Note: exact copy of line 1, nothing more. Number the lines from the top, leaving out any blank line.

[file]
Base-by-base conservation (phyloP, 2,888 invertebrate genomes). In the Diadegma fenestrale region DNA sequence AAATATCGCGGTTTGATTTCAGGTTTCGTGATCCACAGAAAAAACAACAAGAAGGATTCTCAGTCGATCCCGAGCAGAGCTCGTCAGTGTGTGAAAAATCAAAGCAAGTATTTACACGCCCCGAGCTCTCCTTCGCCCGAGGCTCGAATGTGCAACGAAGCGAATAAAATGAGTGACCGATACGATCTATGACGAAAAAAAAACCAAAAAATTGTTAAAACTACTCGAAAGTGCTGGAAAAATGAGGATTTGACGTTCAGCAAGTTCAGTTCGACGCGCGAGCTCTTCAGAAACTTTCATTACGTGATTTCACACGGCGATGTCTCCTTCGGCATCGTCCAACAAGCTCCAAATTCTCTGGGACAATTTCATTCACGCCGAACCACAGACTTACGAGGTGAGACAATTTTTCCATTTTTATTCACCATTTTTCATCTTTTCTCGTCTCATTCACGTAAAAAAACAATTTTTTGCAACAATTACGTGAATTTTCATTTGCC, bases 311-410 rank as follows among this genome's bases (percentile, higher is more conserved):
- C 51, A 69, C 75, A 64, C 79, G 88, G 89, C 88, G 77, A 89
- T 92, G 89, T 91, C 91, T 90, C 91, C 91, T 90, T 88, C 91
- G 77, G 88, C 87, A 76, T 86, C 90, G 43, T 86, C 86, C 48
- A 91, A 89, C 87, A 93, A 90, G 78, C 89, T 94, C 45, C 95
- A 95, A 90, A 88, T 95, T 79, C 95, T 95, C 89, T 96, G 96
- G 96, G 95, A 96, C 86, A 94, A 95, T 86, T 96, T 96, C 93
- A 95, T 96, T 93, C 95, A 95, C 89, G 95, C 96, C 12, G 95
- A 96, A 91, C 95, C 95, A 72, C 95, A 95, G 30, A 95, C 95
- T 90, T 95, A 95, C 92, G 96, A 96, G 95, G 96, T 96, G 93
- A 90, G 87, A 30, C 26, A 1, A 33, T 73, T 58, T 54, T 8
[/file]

Base-by-base conservation (phyloP, 2,888 invertebrate genomes). In the Diadegma fenestrale region DNA sequence AAATATCGCGGTTTGATTTCAGGTTTCGTGATCCACAGAAAAAACAACAAGAAGGATTCTCAGTCGATCCCGAGCAGAGCTCGTCAGTGTGTGAAAAATCAAAGCAAGTATTTACACGCCCCGAGCTCTCCTTCGCCCGAGGCTCGAATGTGCAACGAAGCGAATAAAATGAGTGACCGATACGATCTATGACGAAAAAAAAACCAAAAAATTGTTAAAACTACTCGAAAGTGCTGGAAAAATGAGGATTTGACGTTCAGCAAGTTCAGTTCGACGCGCGAGCTCTTCAGAAACTTTCATTACGTGATTTCACACGGCGATGTCTCCTTCGGCATCGTCCAACAAGCTCCAAATTCTCTGGGACAATTTCATTCACGCCGAACCACAGACTTACGAGGTGAGACAATTTTTCCATTTTTATTCACCATTTTTCATCTTTTCTCGTCTCATTCACGTAAAAAAACAATTTTTTGCAACAATTACGTGAATTTTCATTTGCC, bases 311-410 rank as follows among this genome's bases (percentile, higher is more conserved):